To absolutely nobody’s surprise, Timberwolves star, Kevin Love, will be traded to the Cleveland Cavaliers. In return for Love, Minnesota receives this year’s top prospect, Andrew Wiggins, as well as Anthony Bennett and a future first round pick.
The trade will not become official until August 23 (30 days after Wiggins signed his rookie contract)…so maybe there’s hope Adam Silver will pull a David Stern and veto the trade? Just kidding, but I was hoping that Love would find his way into a Warriors jersey. Ultimately, the Warriors front office—along with new head coach, Steve Kerr—was not willing to separate the Splash Bros, and that put a halt to the trade talks between Flip Saunders and Bob Myers.
Kevin Love wanted to move to a team that had a chance to win now, and any team that has LeBron James has that potential. The Cavs lucked into the past two number one overall picks, Andrew Wiggins and Anthony Bennett. Winning the lottery twice proved to be enough potential (along with a future first rounder) to acquire one of the league’s top-10 players.
And it makes sense for Minnesota, because that was the best offer that they were going to get. As Zach Lowe mentioned on the Lowe Post podcast about a week ago, even if Wiggins gives the T’wolves no more than the average return of the number one pick, it’s a great trade. Teams usually have to trade a quarter for five nickels—rarely is there the opportunity to get someone like an Andrew Wiggins when you are a seller.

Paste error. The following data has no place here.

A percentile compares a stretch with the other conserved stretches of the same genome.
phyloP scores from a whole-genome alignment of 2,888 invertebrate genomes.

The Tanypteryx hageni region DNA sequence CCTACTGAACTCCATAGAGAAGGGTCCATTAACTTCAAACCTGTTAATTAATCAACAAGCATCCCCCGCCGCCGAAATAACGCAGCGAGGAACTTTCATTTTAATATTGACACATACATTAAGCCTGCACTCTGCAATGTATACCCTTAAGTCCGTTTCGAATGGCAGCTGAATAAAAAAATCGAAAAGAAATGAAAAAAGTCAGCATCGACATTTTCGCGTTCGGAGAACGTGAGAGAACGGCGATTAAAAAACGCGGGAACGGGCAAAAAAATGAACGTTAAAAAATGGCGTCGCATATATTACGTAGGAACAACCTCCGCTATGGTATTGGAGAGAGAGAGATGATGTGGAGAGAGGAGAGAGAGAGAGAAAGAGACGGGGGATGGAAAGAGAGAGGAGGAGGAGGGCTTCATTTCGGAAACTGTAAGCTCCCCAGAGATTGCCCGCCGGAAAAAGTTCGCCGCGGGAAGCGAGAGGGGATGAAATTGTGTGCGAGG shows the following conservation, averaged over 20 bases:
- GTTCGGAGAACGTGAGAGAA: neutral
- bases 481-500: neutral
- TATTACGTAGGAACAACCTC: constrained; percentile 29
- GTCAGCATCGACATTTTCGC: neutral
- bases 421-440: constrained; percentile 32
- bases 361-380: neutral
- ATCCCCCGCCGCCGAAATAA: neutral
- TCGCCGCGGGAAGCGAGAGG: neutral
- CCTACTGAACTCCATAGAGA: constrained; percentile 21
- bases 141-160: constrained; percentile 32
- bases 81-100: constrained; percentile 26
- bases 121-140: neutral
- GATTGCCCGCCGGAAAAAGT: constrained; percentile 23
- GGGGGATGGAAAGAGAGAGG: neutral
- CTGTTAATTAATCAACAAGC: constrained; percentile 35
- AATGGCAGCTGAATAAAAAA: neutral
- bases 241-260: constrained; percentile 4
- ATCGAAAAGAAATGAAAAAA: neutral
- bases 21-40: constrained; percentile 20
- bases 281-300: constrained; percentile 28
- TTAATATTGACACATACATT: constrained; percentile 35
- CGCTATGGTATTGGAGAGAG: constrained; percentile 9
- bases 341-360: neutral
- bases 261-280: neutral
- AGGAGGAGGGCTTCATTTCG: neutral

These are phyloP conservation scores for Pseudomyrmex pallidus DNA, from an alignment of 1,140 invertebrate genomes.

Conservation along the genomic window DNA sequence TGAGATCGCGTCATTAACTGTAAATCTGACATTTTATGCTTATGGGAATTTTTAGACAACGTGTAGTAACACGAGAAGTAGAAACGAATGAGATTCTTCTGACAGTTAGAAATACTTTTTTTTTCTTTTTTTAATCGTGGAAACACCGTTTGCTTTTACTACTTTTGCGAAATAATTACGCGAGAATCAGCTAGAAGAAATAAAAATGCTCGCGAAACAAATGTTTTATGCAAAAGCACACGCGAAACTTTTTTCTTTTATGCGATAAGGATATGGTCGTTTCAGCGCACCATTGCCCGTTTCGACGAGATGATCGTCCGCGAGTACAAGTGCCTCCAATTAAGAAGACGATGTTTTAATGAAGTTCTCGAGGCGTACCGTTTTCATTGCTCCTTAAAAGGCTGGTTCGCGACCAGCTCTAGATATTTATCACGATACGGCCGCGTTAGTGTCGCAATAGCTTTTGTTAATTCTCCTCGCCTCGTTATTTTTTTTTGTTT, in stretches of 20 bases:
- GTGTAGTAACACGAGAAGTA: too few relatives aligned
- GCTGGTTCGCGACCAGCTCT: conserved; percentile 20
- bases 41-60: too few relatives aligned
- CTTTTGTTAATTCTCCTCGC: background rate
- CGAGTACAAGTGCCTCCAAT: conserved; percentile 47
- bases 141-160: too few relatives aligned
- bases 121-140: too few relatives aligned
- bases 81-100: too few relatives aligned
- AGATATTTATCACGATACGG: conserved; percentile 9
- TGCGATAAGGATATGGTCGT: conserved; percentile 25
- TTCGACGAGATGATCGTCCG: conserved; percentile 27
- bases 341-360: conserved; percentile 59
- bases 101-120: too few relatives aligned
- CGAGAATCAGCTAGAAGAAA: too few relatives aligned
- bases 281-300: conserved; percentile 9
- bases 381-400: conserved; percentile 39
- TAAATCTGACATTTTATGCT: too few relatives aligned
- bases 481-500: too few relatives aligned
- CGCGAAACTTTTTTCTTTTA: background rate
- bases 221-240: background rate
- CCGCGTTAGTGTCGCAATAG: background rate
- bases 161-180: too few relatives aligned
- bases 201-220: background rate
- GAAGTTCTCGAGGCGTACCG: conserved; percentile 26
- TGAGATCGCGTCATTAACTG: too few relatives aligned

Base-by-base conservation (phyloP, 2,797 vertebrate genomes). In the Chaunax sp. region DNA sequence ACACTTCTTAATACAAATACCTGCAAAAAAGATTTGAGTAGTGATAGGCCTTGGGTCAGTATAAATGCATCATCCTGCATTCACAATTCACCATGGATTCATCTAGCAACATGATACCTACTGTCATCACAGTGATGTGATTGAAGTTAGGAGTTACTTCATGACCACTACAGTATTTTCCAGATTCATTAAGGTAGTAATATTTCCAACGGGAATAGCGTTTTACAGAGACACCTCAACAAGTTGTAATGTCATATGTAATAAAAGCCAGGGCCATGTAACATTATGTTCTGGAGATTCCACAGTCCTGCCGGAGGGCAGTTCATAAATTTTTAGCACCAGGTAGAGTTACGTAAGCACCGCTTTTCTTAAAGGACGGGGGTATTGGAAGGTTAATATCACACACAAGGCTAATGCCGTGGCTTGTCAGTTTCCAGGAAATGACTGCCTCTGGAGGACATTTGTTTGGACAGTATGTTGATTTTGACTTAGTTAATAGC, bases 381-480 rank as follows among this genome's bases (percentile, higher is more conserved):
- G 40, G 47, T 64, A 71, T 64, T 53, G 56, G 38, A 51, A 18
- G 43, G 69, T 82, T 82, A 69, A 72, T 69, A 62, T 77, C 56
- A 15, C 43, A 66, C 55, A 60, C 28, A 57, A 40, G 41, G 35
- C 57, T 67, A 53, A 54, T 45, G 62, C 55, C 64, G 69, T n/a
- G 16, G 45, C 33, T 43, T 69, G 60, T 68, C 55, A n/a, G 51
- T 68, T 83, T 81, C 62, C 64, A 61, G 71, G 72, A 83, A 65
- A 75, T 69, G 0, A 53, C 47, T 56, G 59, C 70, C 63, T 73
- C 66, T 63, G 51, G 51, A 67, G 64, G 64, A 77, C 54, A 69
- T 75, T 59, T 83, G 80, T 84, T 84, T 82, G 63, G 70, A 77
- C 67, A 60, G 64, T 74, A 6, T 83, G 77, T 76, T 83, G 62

Whispers around the league question Wiggins ability to handle and shoot, but I still think the expectation is that he will be an All-Star, if for nothing else, because of his defense. While Bennett was anemic offensively for the majority of last season, he did show signs of life toward the end of the year. And Minnesota did not want to end up like the 2013 Lakers, where Dwight Howard ended up walking and they got nothing in return. This was clearly the best move for the T'wolves.
The main debate in Cleveland: is it worth giving up a potential perennial All-Star and possible franchise player for a proven 26-and-12 player? The co-author of LeBron’s coming home letter, Lee Jenkins, phrased the question best in a Grantland podcast: is the goal to keep your window open as long as possible or as wide as possible? There certainly is a happy-medium, but with LeBron James in the prime of his career, the goal should be win right now. LeBron has at least two or three more years as the best player in the NBA, and you want to take full advantage of that. You get a big window that's open for a while, the best of all worlds.
It makes no sense to keep a player who may become an All-Star after LeBron’s prime. It took Kevin Durant two full seasons in the NBA to become the player we now know him to be…a player that’s better than Love. If we assume (and it’s a big assumption), that Wiggins even has the ability to get to KD-level, and it takes him three years to get there, that’s too late. At that point, LeBron will probably need to further re-invent himself from the north-south train mentality that he is still known for.
Kevin Love can be to the Cavs what Kevin Garnett was to the Celtics: the missing piece to a championship contender. In KG’s first season in green, he won a championship. The argument will inevitably arise that the new Big 3 in Cleveland has not played together before so they can’t win now…but the proof is in the trade of a former Kevin from Minnesota.
Cleveland is instant championship contenders and Minnesota got an optimistic future—or at the least a box office thriller—in return.